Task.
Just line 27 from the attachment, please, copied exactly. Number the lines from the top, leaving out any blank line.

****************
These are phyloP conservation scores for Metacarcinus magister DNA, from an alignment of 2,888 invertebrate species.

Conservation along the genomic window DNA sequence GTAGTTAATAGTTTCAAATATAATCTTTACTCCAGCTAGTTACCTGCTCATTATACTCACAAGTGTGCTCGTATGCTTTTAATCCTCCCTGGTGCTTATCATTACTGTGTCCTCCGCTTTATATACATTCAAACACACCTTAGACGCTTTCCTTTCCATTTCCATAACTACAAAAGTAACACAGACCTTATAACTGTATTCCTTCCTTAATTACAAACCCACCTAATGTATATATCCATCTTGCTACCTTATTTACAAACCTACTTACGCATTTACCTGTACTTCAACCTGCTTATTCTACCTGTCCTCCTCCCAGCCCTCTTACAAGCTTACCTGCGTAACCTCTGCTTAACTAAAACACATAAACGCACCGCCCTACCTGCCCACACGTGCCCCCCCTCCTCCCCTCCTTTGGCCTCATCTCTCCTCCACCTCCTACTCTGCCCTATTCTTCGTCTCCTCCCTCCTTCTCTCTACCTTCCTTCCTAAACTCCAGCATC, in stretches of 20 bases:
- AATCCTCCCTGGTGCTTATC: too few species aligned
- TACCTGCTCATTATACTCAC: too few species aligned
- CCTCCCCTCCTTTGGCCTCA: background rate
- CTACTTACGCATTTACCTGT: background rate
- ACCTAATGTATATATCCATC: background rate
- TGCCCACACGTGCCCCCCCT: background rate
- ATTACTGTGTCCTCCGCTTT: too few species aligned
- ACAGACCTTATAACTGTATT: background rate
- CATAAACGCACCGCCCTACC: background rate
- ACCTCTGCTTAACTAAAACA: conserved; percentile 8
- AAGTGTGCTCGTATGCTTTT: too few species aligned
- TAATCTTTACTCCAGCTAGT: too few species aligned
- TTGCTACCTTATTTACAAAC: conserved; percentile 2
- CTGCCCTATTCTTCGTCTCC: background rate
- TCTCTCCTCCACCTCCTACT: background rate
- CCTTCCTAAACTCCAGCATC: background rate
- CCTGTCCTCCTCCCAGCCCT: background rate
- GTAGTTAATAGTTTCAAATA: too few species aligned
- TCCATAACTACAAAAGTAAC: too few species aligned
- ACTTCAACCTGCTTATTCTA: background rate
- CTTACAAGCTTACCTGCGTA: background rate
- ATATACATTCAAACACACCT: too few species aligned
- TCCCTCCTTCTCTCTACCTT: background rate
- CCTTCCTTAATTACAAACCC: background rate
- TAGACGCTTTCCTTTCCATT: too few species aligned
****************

- TAGACGCTTTCCTTTCCATT: too few species aligned